# Multi-group Confirmatory Factor Analysis: how to handle the Cholesky factor correlations?

I started with some code from Mike Laurence and Michael de Witt that I modified to include an endogenous latent variable. I want to now make this multi-group by time so I can make the parameter factor loadings evolve over time. I am unsure how I should best incorporate multiple groups in this model. After that I think I should be able to add a dynamic component with a state-space model.

I got to the cholesky_factor_corr parameter declaration and got stumped at how to proceed vectorizing it for time/group. Any suggestions on how to perform this analysis by groups would be highly appreciated.

//confirmatory factor analysis code
data{
// n_subj: number of subjects
int n_subj ;
// n_y: number of outcomes
int n_y ;
// y: matrix of outcomes
matrix[n_subj,n_y] y ;
// n_fac: number of latent factors level one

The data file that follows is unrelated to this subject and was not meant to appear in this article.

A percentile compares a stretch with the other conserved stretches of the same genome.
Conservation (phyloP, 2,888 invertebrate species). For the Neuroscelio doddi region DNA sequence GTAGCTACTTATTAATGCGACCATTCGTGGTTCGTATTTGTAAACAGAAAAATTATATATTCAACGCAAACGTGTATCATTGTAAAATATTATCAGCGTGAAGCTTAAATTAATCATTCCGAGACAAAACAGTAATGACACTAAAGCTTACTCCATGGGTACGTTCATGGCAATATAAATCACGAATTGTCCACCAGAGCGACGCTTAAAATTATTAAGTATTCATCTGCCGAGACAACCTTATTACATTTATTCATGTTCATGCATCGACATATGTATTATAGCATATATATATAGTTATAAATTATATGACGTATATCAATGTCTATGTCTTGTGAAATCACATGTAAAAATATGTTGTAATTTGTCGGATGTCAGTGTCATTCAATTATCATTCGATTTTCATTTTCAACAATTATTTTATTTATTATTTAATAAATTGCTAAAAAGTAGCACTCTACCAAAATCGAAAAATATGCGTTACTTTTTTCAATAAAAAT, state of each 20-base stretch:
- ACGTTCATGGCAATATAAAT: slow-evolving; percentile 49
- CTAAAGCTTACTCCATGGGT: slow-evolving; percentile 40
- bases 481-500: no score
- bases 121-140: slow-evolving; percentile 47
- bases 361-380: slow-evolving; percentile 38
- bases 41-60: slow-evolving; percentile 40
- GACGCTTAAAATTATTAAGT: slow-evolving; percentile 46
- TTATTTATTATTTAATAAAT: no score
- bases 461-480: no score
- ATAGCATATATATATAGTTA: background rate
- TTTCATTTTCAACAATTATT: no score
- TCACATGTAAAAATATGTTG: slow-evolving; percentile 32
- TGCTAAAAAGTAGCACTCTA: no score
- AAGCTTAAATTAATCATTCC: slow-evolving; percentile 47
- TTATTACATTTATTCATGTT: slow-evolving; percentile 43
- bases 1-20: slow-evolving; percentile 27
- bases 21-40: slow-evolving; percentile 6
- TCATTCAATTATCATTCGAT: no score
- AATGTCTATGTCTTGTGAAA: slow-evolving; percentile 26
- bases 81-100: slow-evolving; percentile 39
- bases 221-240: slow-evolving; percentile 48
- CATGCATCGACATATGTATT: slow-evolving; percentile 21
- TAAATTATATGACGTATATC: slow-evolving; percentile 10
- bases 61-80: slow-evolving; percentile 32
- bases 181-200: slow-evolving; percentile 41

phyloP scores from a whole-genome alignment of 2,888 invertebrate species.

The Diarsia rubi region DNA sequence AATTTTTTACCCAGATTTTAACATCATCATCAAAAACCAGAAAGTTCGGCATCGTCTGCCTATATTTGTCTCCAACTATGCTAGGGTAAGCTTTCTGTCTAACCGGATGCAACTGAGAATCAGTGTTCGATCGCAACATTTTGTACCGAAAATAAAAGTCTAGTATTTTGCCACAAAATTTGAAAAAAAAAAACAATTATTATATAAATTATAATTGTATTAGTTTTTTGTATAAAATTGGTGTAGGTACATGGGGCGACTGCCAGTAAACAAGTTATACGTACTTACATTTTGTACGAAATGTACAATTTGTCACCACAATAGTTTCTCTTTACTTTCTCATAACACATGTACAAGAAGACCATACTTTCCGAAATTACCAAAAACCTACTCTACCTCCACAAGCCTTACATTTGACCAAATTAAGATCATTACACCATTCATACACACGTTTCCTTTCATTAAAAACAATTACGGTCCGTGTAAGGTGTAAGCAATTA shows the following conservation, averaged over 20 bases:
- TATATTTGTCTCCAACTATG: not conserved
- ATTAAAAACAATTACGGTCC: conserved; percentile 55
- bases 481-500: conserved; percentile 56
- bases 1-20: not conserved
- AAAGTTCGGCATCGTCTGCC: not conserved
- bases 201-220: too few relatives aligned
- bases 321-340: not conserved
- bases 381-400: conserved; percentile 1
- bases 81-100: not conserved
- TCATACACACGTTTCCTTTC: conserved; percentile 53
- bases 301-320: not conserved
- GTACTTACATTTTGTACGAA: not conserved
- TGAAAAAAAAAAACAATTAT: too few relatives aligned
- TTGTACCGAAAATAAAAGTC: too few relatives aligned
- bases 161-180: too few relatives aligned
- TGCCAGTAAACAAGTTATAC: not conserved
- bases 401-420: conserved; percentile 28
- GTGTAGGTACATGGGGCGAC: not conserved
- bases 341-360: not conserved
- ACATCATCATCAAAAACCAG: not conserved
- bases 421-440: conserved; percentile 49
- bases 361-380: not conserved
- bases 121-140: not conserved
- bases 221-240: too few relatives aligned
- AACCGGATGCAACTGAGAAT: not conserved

int n_fac_one ;
// y_fac: list of which factor is associated with each outcome
int<lower=1,upper=n_fac_one> y_fac_one[n_y] ;
// n_fac: number of latent factors level two
int n_fac_two ;
// y_fac: list of which factor is associated with each outcome
int<lower=1,upper=n_fac_two> y_fac_two[n_fac_one] ;
}
transformed data{
// scaled_y: z-scaled outcomes
matrix[n_subj,n_y] scaled_y ;
for(i in 1:n_y){
scaled_y[,i] = (y[,i]-mean(y[,i])) / sd(y[,i]) ;
}

}
parameters{
// normal01: a helper variable for more efficient non-centered multivariate
//  sampling of subj_facs
matrix[n_fac_one, n_subj] normal01;
matrix[n_fac_two, n_subj] normal02;
// fac_cor_helper: correlations (on cholesky factor scale) amongst latent
//  factors
cholesky_factor_corr[n_fac_one] fac_cor_helper_one ;
cholesky_factor_corr[n_fac_two] fac_cor_helper_two ;